Elizabeth Haywood CMgr CCMI, who has a portfolio of non-executive roles, raises the issue of the personal financial costs of home working. If organisations decide on a hybrid model, whose shoulders do the costs of increased energy bills and setting up a home office fall on? “What’s the cost/benefit and where will the money for the additional costs come from? We’re still at fairly early stages in the whole discussion, but it’s got to be part of the mix.”
Rachel Sandby-Thomas agrees – and mentions that in terms of sustainability, there are positive implications from fewer commutes, but people are also using more electricity at home.
“One of the things we’re really conscious of is the impact [of Covid-19] on the city centre,” says Jose Lopes. “Our office space at the moment is in the centre of Birmingham, which has been severely impacted; it’s primarily professional services that are located there. We have for example, HSBC, Lloyds Bank, KPMG – and many are moving to some sort of hybrid model. The impact on the region – the restaurants and coffee shops, etc – is something that, as a regional authority, we’ve got to try and balance. The hybrid model has an implication from an economic perspective.”
What UK Managers think about WFH, flexible and hybrid working: the results are in
5th May 2021: CMI has been an advocate for flexible working practices for a long time. We believe it should be a day-one right that every employee has access to.
And senior leaders, listen up: your people agree.
For the past year, CMI partnered with WorkL to poll managers in the UK about their happiness, personal productivity and attitudes to work. Over this period, the results show that despite the stress of the pandemic, working from home has been a positive for the majority of managers.
In tandem, we’re seeing the rise of the four-day week, increased take-up of hybrid working models, and more flexible practices being incorporated into everyday working schedules.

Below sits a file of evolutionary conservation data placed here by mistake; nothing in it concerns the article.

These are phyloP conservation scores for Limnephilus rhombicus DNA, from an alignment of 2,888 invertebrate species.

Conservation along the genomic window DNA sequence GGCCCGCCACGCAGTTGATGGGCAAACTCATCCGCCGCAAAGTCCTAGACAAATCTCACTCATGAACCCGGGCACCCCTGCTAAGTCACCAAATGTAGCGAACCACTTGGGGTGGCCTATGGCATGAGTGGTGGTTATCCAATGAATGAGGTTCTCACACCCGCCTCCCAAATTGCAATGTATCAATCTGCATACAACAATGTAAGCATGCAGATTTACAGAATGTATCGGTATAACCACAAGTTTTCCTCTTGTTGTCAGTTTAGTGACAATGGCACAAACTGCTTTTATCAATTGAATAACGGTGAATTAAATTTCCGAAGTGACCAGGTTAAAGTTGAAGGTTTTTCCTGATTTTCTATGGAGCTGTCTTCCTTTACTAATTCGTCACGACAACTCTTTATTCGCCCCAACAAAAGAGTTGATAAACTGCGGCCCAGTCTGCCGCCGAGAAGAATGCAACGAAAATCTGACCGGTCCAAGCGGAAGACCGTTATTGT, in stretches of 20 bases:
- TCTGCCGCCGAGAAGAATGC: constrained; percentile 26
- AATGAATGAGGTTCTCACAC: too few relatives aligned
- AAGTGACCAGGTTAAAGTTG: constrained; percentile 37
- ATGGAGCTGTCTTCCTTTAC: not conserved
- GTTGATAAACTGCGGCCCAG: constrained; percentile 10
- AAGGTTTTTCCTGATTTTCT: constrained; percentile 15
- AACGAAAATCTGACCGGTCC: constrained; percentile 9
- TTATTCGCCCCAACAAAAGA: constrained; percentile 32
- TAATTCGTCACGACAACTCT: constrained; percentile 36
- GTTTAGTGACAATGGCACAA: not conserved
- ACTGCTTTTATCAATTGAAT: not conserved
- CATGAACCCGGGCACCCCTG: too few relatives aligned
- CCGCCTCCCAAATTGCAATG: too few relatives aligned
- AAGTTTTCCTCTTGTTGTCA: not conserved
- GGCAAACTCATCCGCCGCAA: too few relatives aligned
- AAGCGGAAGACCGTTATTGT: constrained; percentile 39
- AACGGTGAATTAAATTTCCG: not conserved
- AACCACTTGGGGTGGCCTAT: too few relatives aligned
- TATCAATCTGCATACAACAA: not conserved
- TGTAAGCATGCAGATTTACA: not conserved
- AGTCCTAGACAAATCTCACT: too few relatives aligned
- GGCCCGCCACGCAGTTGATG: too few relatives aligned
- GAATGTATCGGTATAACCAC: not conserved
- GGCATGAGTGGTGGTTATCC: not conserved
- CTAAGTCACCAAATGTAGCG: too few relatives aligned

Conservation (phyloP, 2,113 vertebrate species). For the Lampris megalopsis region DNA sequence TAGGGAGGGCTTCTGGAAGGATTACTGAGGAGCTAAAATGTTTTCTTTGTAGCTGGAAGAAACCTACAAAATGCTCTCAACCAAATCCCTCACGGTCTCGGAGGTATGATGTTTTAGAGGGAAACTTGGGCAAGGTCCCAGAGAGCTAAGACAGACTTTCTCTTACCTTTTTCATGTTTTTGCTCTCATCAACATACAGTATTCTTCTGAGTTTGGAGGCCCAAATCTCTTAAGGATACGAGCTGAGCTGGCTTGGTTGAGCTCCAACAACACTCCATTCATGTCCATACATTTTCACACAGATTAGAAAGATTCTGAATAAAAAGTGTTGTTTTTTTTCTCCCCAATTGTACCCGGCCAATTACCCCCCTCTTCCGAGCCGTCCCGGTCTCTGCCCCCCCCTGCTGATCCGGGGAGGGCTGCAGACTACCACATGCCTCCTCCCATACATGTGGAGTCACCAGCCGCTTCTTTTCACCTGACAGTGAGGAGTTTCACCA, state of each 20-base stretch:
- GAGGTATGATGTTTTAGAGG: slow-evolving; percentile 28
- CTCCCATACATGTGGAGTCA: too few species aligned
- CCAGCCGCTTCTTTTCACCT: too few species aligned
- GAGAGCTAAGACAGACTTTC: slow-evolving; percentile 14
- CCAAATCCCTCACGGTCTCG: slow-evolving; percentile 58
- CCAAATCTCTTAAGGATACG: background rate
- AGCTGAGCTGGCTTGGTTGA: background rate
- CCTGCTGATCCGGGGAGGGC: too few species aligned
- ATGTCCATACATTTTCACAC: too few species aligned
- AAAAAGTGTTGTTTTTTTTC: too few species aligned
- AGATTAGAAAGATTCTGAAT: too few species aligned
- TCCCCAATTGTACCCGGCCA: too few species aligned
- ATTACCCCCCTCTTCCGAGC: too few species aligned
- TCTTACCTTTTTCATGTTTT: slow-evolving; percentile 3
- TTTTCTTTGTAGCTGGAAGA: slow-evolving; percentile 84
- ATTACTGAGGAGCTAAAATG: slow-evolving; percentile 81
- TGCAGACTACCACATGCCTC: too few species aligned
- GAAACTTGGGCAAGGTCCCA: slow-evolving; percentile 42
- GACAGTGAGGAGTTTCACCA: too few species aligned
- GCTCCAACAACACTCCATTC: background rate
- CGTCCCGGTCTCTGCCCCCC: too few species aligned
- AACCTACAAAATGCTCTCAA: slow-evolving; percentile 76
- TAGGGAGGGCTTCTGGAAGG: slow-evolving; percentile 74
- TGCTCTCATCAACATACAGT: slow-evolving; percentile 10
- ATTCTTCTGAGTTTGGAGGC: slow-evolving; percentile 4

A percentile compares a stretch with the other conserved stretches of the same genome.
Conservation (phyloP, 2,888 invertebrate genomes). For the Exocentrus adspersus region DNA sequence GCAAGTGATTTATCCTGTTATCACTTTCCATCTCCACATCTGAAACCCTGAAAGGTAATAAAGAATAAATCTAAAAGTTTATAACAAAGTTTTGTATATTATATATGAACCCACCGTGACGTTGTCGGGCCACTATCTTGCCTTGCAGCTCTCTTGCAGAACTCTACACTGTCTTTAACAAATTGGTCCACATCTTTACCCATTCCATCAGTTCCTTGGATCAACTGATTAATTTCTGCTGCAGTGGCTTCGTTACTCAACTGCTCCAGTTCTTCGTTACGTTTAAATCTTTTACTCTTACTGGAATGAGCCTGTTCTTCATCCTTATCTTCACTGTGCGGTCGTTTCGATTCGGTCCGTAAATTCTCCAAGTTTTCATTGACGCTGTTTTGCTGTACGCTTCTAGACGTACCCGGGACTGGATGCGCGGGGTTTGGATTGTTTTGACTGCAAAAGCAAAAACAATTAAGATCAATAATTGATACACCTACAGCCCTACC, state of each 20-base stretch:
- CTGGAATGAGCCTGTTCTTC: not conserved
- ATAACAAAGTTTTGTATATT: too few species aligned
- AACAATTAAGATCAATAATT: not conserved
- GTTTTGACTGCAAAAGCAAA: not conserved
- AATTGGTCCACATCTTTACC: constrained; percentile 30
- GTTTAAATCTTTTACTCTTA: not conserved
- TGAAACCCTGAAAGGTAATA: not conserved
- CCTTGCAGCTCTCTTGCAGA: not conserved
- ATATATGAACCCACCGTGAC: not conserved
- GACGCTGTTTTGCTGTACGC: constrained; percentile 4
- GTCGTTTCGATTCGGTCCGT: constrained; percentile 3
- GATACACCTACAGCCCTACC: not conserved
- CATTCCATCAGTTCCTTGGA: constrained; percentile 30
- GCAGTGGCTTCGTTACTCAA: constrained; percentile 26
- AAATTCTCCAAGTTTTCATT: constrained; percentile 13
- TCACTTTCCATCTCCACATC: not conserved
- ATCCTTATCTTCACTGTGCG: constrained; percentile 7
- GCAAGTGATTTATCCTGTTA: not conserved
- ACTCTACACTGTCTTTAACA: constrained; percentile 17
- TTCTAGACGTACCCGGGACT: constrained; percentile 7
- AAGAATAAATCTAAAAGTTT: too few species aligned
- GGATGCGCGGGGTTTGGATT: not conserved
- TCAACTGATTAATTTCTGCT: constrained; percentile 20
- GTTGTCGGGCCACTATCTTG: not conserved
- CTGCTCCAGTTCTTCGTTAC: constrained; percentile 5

The benefits of flexibility have been put through the rigorous stress test of mandatory home working due to Covid-19 – this unprecedented change has shown employers that virtual teams can still function well. Organisations have invested in their tech. Managers are trusting their teams to do their work. Employees are given autonomy and are learning new remote-working skills. There’s been lots of trial and error, but it’s clear that despite any teething issues, overall the change has brought about positives.
Now, as organisations look to return to on-site working, and with many already opening their doors for customers, it’s vital that we just default to ‘business as usual’. There are so many valuable lessons to be learned from the past year: communicating more; using collaboration tools; showing empathy and building trust; thinking outside of the box; trying new things and not letting the perfect be the enemy of the good.
The future is hybrid – and flexible
CMI is playing a central role in the ongoing debate about flexible and hybrid working (part-home, part on-site). We’re working closely with the government and organisations such as the Federation of Small Businesses, the TUC and Age UK – as part of the flexible working taskforce to help employers and employees adapt to new ways of working.
ONS recently released data on the changes to levels of home-working. Across a range of reward factors (wages, bonus, promotion), it shows that home workers have experienced greater equality due to Covid-19. The playing field is levelling between on-site and home workers. It will be interesting to see if this change remains as organisations start their ‘return to work’ phase.
CMI’s own research has found a strong demand for blending remote and onsite working: 93% of managers say it’s important for their employer to continue to offer a blended approach. The majority of managers (80%) are already working in a blended approach (where one and four days a week are onsite and the remaining are remote) and as we emerge from the pandemic, managers do not want homeworking to become a matter of the past – 61% said they ideally expect their staff to work in a blended fashion, showing a big takeup of the practice.
(Check out this superb guidance from Stephen Pierce CMgr CCMI on how to consult with employees to discover what they want.)
But we can’t rest on our laurels
Whilst managers responding to WorkL/CMIs happiness at work index have scored consistently high since April 2020 on their overall happiness at work (between 68%–72%), wellbeing scores should be heeded as a warning call to all.
Wellbeing has been the lowest scoring metric across the year: with low scores for both home- and office-workers. Indeed, wellbeing scores decreased between May 2020 and February 2021. Clearly, there are factors at play for employees in the UK that managers need to be aware of. Driving these low wellbeing scores, were lower scores in relation to feeling anxious or depressed at work. Those who reported that they were rarely anxious or depressed at work were likely to also be positive about getting the right support for their mental health and wellbeing at work during the Covid-19 pandemic.
While it may be easy to assume your staff are feeling fine and coping well, it is the responsibility of managers to check in with their teams and have meaningful interactions. Whether it’s starting a meeting by asking how they’re doing (and really meaning it) or checking in with them for a virtual coffee and catch-up, you need to make a habit of really asking if they’re doing okay.